3 Wages, salaries and supplementary labour income

Printable version (PDF) of Chapter 3 (June 30, 2008)


3.1 Labour income represents the income generated in the products of goods and services accruing to the labour factor of production. Labour income, often referred to as labour compensation, is comprised of two components— wages and salaries, and supplementary labour income.

3.2 Defined as an economic return to the employee for the provision of labour services in the production of goods and services, wages and salaries include all types of regular earnings, special payments, stock options and bonus payments. Supplementary labour income comprises employers' contributions or payments to a variety of employee benefit plans for the health and financial well-being of employees and their families. These payments can be required by law, negotiated by unions, or organized by formal or informal agreements between employers and employees; or employers may wholly sponsor employee benefit plans.

3.3 Monthly, quarterly and annual estimates of labour income are available in current dollars by province and territory, by industry, and by sector back to 1961. Select series are available back to 1926. Monthly and annual labour income estimates are published quarterly in Estimates of Labour Income. Quarterly estimates of labour income are published in the National Income and Expenditure Accounts1 and annual estimates in the Provincial Economic Accounts.2

Table 3.1 Wages and salaries, supplementary labour income and labour income, by industry, 2000. Opens in a new browser window.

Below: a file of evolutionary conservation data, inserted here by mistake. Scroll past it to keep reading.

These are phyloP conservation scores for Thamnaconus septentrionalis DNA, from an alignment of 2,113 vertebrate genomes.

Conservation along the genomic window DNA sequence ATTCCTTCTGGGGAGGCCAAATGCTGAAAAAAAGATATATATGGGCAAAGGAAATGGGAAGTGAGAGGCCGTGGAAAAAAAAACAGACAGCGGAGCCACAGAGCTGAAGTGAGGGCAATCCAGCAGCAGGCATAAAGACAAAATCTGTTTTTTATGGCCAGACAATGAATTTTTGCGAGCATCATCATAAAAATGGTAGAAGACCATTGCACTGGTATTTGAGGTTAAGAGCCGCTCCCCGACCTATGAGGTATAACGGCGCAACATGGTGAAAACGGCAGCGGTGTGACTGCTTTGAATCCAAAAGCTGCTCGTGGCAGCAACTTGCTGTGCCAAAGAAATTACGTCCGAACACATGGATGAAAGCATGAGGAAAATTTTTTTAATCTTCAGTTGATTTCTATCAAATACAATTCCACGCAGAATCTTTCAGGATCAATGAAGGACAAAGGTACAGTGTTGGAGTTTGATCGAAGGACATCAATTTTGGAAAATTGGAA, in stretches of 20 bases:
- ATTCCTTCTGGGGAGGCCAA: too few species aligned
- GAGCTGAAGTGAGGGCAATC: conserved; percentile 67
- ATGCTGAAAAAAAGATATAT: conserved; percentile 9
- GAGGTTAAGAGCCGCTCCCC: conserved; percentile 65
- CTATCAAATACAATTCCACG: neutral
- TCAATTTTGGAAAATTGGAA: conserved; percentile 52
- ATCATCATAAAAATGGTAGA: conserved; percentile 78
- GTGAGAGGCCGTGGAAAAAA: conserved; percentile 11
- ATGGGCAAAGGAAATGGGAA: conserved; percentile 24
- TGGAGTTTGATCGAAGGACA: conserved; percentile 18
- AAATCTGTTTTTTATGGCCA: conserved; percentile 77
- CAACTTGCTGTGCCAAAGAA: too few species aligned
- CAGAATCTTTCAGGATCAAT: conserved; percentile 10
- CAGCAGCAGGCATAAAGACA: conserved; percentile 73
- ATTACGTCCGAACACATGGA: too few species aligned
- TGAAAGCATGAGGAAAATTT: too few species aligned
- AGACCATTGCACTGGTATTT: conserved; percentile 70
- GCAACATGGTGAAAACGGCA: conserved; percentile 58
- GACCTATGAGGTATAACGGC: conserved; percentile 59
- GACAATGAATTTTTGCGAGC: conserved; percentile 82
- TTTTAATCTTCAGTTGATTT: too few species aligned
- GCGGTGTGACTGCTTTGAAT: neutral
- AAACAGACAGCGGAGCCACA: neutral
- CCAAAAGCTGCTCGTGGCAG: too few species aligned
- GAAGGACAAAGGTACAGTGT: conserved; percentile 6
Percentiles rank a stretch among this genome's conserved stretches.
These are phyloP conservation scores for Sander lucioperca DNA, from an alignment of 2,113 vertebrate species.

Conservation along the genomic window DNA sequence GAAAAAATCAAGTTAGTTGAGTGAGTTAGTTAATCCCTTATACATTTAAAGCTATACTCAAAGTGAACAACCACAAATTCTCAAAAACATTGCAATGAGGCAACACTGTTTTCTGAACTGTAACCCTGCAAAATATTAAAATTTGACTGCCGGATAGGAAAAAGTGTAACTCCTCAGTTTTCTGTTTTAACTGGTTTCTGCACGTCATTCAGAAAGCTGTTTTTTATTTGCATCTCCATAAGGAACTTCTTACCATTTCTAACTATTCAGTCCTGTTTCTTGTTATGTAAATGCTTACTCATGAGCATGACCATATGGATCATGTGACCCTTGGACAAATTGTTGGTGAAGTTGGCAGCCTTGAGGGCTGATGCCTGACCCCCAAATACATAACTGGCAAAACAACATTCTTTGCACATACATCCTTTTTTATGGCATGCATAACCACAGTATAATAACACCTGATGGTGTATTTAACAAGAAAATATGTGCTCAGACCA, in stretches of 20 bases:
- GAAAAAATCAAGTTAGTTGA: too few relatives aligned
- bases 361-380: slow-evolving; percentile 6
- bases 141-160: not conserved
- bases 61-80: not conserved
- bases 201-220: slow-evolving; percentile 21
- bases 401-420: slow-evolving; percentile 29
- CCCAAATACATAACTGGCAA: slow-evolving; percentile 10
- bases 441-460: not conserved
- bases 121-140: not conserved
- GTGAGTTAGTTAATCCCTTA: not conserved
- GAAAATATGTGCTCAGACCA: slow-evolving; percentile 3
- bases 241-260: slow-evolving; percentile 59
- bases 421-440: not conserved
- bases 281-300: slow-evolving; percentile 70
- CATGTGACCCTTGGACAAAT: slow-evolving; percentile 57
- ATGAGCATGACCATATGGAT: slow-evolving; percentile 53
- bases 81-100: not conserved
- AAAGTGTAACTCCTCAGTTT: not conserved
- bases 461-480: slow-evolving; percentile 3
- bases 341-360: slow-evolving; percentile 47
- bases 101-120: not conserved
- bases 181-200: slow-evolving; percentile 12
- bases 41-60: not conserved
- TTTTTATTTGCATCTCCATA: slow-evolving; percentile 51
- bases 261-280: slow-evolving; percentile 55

Table 3.1
Wages and salaries, supplementary labour income and labour income, by industry, 2000

3.4 Labour income represents roughly 50% of gross domestic product (GDP), and comprises almost two thirds of personal income. Over 70% of labour income is paid by businesses operating in Canada, while approximately 20% is paid by various levels of government. The remainder is paid by personal sector organizations.3

3.5 Not included in labour income are incomes of self-employed individuals, such as sub-contractors, management consultants, lawyers, doctors, dentists, working owners of unincorporated businesses, sole proprietors involved in joint ventures or partnerships, and unincorporated farmers, all of whose incomes are included in the farm and non-farm unincorporated net income components of income-based gross domestic product.


Back to


1. Catalogue no. 13-001, tables 1, 5, 34 and 36.

2. Catalogue no. 13-213, tables 1 and 17.

3. Business, government and personal sector wages and salaries are each shown in the persons and unincorporated businesses sector account of the Income and Expenditure Accounts. The criteria used to select the organizations falling within each sector are identical to that used throughout the Canadian System of National Accounts to identify the corporations and government business enterprises sector and the government sector. The personal sector consists of organizations which are not operating for a profit, and are serving households.

You need to use the free Adobe Reader to view PDF documents. To view (open) these files, simply click on the link. To download (save) them, right-click on the link. Note that if you are using Internet Explorer or AOL, PDF documents sometimes do not open properly. See Troubleshooting PDFs. PDF documents may not be accessible by some devices. For more information, visit the Adobe website or contact us for assistance.